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Interdisciplinary minor explores global development

Mel Flanagan | Thursday, February 21, 2013

 

The University’s International Development Studies (IDS) minor not only affords students the opportunity to study the challenges facing developing countries in the classroom, but it also allows them to go out and research these difficulties for themselves.

Senior IDS minor Kristen Kelly spent the past two summers in rural Uganda conducting research on participatory development initiatives and the importance of women in these community-driven projects.

“Issues, challenges and ideas regarding the struggle for this development have wholly and completely enthralled me,” Kelly said. “I love anything and everything related to development.”

The Ford Family Program in Human Development Studies and Solidarity, which is housed at the Kellogg Institute for International Studies, created the IDS minor four years ago.

Economics and political science professor Amitava Dutt, who is also a fellow at the Kellogg Institute, said the minor requires five courses, including a gateway and a capstone course and a summer research project.

“The main focus is to allow students to develop a deep understanding of international development by taking courses from a range of disciplines, given the interdisciplinary nature of the subject, conduct field research in a developing country and write an essay related to their research,” he said.

The interdisciplinary nature of the minor attracts students from a wide variety of backgrounds, Dutt said, such as the social sciences, philosophy, business and history.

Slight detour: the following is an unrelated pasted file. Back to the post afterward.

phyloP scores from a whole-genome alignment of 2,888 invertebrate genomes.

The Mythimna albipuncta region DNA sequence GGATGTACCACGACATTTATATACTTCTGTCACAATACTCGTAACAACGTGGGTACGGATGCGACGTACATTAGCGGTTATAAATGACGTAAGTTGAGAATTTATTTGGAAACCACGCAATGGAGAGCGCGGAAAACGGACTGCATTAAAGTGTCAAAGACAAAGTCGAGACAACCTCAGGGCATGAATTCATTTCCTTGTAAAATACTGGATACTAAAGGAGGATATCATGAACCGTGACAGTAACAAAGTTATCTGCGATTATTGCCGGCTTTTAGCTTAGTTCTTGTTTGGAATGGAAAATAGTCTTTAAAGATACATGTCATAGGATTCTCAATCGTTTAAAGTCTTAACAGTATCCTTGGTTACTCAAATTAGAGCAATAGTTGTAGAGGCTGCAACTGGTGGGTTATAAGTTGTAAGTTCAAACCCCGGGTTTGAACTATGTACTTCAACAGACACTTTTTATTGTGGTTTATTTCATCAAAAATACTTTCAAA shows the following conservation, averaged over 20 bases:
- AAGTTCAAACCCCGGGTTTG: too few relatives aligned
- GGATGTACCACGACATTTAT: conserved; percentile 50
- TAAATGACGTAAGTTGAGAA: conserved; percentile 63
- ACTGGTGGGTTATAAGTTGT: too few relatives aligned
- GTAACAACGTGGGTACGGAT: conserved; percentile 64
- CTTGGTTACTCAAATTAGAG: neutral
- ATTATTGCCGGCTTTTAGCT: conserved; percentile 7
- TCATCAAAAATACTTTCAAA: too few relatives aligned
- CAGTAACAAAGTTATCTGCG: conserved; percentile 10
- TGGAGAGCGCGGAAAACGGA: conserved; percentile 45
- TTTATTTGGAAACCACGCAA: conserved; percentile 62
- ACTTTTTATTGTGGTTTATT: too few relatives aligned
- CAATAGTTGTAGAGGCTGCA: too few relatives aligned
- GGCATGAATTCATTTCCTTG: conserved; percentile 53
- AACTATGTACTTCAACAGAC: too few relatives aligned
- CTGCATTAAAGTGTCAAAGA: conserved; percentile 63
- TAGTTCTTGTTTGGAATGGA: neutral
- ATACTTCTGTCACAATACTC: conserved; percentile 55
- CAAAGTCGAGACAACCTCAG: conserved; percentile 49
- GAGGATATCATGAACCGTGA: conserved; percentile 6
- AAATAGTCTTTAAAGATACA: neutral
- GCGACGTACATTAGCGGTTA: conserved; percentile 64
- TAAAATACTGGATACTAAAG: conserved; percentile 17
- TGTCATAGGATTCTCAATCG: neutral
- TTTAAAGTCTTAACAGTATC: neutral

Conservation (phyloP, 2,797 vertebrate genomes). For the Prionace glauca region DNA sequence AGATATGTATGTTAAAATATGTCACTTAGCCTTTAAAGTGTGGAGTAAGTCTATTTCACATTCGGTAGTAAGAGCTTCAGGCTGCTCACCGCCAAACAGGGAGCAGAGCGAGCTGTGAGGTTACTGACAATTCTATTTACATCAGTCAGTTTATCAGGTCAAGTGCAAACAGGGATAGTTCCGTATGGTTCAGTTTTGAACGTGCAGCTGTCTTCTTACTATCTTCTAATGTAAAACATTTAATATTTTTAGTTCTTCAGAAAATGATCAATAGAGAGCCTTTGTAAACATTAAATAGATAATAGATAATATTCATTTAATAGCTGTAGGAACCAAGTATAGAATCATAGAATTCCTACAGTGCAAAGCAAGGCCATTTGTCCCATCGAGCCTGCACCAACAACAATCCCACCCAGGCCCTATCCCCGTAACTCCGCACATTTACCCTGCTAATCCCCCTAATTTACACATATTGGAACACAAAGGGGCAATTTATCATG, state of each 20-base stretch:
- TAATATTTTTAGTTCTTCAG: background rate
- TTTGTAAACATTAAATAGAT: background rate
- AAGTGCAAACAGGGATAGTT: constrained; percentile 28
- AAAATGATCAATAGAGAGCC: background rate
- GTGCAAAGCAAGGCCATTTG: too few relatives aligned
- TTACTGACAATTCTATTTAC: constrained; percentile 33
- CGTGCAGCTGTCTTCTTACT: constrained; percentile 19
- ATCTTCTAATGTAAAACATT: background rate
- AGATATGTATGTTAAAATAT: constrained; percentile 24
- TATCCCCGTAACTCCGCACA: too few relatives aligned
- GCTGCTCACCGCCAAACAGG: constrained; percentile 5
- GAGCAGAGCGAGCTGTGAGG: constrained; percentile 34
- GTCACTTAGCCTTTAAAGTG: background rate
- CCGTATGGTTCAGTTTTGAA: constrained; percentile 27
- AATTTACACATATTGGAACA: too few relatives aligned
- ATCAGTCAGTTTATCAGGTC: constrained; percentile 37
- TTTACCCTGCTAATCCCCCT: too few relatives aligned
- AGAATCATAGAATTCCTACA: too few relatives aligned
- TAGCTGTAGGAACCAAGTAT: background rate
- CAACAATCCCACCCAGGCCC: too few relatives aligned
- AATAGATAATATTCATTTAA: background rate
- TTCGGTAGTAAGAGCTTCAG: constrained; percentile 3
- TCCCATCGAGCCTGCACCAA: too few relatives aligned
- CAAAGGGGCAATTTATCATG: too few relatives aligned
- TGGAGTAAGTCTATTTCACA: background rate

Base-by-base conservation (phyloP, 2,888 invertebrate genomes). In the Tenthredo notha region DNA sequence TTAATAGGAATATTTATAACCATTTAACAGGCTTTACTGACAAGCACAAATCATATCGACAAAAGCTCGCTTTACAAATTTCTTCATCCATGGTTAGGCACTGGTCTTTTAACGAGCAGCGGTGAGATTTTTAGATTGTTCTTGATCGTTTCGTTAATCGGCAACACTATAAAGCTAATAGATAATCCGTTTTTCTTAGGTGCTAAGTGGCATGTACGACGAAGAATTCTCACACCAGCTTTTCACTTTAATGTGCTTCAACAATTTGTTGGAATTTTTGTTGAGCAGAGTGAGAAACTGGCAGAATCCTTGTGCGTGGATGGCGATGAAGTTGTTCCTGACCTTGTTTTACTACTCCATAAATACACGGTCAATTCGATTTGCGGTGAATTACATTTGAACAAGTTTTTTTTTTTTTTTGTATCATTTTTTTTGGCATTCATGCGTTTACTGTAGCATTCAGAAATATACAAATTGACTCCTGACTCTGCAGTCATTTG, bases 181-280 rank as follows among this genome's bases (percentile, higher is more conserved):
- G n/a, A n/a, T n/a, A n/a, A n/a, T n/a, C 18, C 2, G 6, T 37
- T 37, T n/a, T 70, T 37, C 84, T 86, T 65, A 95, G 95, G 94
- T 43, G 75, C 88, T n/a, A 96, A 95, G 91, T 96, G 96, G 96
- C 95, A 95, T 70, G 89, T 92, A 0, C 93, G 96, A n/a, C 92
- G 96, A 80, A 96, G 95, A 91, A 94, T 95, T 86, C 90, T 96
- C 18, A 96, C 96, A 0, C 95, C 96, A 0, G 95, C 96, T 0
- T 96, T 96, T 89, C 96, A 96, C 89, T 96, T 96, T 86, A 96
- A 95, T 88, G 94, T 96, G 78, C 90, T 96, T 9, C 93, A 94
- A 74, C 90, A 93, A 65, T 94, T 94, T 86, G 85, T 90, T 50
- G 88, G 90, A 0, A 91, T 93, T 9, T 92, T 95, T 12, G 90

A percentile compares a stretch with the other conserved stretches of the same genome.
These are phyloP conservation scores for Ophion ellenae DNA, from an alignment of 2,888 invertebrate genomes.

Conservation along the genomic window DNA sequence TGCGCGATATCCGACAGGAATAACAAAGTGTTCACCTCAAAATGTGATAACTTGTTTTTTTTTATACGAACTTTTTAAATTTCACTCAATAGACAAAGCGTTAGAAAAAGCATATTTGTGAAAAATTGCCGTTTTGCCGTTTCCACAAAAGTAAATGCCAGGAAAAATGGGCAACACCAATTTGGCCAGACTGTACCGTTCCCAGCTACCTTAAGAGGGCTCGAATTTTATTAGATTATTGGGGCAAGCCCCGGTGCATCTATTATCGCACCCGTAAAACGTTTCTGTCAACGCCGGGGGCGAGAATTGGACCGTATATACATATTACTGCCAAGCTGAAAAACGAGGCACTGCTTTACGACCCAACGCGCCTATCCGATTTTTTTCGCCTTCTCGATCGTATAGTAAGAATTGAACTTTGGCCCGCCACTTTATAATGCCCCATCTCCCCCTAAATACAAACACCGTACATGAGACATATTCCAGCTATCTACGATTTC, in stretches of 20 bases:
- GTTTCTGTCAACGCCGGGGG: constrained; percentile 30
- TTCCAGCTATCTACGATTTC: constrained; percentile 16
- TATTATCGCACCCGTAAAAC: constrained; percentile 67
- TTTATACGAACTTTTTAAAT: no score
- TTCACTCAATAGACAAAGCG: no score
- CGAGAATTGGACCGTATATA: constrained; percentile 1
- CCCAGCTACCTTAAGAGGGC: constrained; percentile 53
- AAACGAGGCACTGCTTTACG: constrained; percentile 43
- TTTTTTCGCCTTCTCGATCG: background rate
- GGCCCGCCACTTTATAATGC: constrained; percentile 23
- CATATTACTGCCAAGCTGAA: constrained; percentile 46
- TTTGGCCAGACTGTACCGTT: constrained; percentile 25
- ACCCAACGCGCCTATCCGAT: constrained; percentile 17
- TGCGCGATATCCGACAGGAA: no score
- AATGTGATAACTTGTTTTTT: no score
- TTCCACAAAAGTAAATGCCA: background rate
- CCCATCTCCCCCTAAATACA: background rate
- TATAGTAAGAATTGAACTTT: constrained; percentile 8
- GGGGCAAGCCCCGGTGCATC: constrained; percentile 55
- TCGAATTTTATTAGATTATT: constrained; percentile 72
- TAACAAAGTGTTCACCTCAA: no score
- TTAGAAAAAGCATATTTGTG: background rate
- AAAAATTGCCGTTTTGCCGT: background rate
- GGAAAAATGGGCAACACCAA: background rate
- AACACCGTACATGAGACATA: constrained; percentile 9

Part of the program’s popularity stems from its duality as a field of study that is both practically important and intellectually interesting, he said.

“Students in the program share, with the faculty, a deep commitment to the issue of development in the poorer countries of the world, arguably one of the most important and difficult problems faced by the world today,” Dutt said.

Kelly, one such student committed to alleviating these issues, said she decided to minor in IDS as soon as she learned of the program.

“The ability to grapple with some of the most pressing development challenges of our time, for some of the most vulnerable people in the world, with some of the most passionate students and professors on campus was an opportunity I could not miss out on,” she said.

In addition to her two summers in Uganda, Kelly said the minor has provided her with a wide range of opportunities at Notre Dame.

“I have focused my entire course of study, as well as the extracurricular activities I participate in here at Notre Dame, around issues of international development,” she said. “I have also presented my research at a couple of different conferences, allowing me to share my passion and research findings with other interested students and academic professionals.”

As a senior, Kelly said her background in IDS is instrumental in pursuing her chosen career path. She hopes to join an organization that is committed to fighting for human rights of the most vulnerable world citizens.

In particular, Kelly said she wishes to continue working on development problems both in the United States and in the countries that require assistance.

“As the IDS minor has taught me, we can’t hope to fix any of the world’s problems by sitting in a classroom or office reading about them,” she said. “If we hope to make any difference at all, we must engage in meaningful conversations with the people afflicted by these development challenges.”